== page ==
Directed by Matthew Ninaber, Transference feels like a 13-and-under science fiction-themed board game. The pieces are clearly labeled, the color design fits the genre premise and the directions are confusing. Rather than trusting the audience to organically identify the conflict and key players, the film opens with a newspaper montage that blatantly foreshadows various plot points with text that’s either circled or underlined in red. It’s the need to immediately feel accessible that plagues Transference from the jump.
Transference stars Jeremy Ninaber as Josh, a 32-year-old man who keeps his twin sister Emma (Melissa Joy Boerger) in a psychiatric compound. Twenty years prior, the siblings lost their father in a car accident, leaving Josh to look after Emma, who’s been possessed by supernatural forces. In the present day, a doctor attempts to figure out what’s happening with Emma, and seems to believe that she’s capable of some “crazy shit.” Meanwhile, Josh fights for money at an underground fight club and struggles with survivor’s guilt. He also realizes that a mysterious Man in Black wants to find Emma.
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Aesthetically, Ninaber and co-cinematographer Brent Tremain create a murky atmosphere that’s similar to David Fincher’s Fight Club, which makes the underground combat scenes feel like a bit too much, especially with characters that wear Eyes Wide Shut-like masks (seemingly an homage to Stanley Kubrick). During Transference’s compound scenes, however, the filmmakers have a better handle on their storytelling when focusing on Emma’s backstory and supernatural powers. Unfortunately, Ninaber doesn’t thoroughly explore introduced subplots, whether it’s a government conspiracy or Josh’s backstory. And so it’s difficult to become fully invested in characters, good or bad, who seem like they were plucked from other films. For example, the Man in Black narrative looks good on paper, but a key mid-movie scene makes little sense: the Man in Black speaks like Darth Vader while standing yards apart from Josh in a rural and open road setting. It’s a small gripe, sure, but still an important one. To be fair, there could have been an intended comedic element, as Josh yells “What was that?” But the scene doesn’t play out that way and feels clunky, much like the opening sequence. (Ninaber co-edited Transference with Jeff Weber).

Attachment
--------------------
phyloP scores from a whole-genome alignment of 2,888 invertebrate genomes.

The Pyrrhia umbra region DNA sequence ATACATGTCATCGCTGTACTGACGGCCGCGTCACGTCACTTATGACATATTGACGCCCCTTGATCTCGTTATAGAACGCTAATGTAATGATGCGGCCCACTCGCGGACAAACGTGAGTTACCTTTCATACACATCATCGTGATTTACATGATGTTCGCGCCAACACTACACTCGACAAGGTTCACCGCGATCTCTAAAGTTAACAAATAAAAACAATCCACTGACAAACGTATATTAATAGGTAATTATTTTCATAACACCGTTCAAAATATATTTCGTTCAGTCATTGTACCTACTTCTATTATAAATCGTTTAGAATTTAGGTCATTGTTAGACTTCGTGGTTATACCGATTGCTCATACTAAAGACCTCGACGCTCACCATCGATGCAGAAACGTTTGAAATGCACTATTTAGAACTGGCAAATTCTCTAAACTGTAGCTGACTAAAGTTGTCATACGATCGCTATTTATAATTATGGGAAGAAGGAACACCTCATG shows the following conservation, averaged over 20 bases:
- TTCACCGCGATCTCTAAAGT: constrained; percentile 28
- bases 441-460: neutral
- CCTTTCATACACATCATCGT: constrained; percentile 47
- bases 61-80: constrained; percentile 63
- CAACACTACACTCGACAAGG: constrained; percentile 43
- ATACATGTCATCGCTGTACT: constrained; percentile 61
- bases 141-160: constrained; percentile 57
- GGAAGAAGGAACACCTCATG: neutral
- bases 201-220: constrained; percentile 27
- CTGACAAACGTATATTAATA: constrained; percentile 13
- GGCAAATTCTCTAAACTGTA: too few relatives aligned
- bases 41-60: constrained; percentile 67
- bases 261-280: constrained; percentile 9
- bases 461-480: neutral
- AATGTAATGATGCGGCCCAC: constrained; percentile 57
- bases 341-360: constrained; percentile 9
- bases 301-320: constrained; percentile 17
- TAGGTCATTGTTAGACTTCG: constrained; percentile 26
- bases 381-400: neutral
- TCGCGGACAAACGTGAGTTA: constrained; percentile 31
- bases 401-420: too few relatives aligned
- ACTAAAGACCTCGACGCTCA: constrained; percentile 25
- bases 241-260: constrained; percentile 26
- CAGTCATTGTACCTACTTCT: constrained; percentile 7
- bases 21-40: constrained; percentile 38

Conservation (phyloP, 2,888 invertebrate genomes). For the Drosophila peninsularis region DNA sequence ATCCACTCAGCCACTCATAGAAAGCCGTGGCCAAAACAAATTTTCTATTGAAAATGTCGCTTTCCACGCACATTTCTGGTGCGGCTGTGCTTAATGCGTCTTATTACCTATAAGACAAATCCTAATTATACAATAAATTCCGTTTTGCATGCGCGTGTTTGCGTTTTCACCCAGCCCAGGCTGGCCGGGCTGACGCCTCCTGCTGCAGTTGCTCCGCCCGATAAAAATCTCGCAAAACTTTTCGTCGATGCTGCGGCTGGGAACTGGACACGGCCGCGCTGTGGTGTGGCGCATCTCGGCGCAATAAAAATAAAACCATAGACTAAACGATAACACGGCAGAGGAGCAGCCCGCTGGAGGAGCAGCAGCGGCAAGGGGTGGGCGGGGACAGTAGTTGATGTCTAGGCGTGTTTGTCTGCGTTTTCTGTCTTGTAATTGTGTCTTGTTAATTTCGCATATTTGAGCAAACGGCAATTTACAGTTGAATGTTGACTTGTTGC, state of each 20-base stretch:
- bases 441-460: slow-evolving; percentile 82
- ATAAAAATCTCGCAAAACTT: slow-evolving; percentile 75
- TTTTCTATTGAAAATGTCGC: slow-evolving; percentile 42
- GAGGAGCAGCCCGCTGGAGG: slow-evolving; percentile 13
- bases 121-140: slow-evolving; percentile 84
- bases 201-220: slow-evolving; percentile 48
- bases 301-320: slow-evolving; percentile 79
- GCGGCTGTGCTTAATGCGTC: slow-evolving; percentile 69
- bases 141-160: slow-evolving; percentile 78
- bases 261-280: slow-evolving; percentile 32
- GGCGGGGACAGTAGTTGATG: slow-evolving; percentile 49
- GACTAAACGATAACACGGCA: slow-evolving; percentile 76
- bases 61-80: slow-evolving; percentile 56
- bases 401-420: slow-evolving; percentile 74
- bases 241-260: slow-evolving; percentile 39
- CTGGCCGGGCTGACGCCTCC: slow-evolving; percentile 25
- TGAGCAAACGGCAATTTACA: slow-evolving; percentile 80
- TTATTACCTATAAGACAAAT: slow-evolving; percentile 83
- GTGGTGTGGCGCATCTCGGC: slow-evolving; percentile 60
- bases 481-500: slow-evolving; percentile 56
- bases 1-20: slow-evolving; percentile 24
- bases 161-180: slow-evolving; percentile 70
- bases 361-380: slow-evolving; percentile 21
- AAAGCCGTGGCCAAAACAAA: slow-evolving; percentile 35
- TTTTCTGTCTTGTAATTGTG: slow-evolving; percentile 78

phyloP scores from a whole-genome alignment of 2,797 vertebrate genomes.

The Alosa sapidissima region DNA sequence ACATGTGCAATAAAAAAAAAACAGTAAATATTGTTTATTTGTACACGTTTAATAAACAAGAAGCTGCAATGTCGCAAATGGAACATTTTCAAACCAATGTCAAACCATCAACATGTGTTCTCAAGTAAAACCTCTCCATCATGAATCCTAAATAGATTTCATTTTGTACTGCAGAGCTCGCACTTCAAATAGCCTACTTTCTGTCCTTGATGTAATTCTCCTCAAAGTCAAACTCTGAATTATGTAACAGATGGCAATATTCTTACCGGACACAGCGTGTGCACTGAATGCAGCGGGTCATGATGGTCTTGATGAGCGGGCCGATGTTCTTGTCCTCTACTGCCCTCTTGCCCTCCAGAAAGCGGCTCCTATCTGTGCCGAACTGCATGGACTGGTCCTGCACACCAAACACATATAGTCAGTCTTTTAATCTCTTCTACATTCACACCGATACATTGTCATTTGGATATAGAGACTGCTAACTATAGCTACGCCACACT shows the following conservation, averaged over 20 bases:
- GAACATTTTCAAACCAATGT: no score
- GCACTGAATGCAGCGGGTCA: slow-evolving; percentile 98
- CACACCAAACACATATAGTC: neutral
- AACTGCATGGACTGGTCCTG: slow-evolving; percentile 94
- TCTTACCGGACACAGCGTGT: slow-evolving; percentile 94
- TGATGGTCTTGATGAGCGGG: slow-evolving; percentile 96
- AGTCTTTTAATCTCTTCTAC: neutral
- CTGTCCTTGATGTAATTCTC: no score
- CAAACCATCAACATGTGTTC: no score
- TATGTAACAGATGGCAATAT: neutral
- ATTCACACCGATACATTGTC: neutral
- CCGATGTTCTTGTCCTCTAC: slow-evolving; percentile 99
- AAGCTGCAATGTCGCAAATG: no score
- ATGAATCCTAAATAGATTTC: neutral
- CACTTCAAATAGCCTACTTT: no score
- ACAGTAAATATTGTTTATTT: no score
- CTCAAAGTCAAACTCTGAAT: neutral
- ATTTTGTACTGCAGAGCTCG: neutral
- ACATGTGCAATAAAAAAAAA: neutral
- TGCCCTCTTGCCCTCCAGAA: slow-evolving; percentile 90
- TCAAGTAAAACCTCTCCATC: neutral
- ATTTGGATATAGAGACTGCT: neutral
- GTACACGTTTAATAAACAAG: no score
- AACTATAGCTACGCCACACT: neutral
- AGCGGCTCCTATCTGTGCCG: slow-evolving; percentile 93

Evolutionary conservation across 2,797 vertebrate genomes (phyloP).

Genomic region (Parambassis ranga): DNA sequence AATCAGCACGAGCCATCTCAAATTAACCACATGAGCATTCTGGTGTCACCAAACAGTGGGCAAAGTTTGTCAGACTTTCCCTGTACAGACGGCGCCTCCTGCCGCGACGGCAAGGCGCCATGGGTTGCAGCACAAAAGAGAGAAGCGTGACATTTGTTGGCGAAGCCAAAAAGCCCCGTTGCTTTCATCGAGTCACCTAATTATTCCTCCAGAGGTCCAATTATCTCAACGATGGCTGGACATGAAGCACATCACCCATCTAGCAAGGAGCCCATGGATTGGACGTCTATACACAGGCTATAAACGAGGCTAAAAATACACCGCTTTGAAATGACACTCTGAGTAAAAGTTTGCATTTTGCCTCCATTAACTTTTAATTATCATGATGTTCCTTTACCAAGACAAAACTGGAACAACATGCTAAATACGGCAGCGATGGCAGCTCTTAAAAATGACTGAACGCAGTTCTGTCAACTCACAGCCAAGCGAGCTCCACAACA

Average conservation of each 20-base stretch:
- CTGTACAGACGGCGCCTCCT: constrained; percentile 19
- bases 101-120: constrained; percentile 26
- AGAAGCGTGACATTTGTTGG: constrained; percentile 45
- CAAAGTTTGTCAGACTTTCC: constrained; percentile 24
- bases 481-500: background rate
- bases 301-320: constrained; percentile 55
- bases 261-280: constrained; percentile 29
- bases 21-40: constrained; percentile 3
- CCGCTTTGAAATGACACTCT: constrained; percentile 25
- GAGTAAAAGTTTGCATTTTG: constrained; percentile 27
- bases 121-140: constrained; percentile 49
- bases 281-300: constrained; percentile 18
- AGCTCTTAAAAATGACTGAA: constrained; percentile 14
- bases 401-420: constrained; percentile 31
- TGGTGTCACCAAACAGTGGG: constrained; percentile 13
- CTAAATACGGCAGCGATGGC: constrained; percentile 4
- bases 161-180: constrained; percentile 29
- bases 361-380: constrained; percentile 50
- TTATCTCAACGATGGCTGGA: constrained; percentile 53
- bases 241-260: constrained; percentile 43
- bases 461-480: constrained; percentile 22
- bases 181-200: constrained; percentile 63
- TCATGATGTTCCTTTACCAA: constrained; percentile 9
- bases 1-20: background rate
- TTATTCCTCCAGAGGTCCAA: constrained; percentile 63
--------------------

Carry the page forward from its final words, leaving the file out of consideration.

Transference’s collective performances are quite impressive. The director’s brother, Jeremy Ninaber, does his best with the material and exudes genuine star power. In her feature debut, Boerger shows a knack for scene rhythm and non-verbal performance. The pair carry the film, and both performers have that IT factor, but the script doesn’t afford them much character depth. There’s not enough sauce, not enough to chew on. In a supporting role, Aaron Tomlin delivers a memorable performance as the self-serving doctor who believes that Emma is “the singularity” – there’s a touch of Bruce Campbell’s Evil Dead character Ash Williams, as Tomlin plays it straight and then shifts gears for comedic purposes. Overall, though, Ninaber shows the most potential in Transference.
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Despite the awkward intro, Transference finds it groove from act to act. Ninaber commits to the underground premise and frames characters exceptionally well, but the story would’ve benefitted from a little more character depth. The co-leads seem like a strong indie coupling moving forward, as the film’s best moments emerge when they’re together. Behind the scenes, however, Transference has too many cooks in the kitchen, evidenced by the sour first taste.
Q.V. Hough (@QVHough) is Vague Visages’ founding editor. He’s written for RogerEbert.com, REBELLER, Fandor and Screen Rant, among other outlets.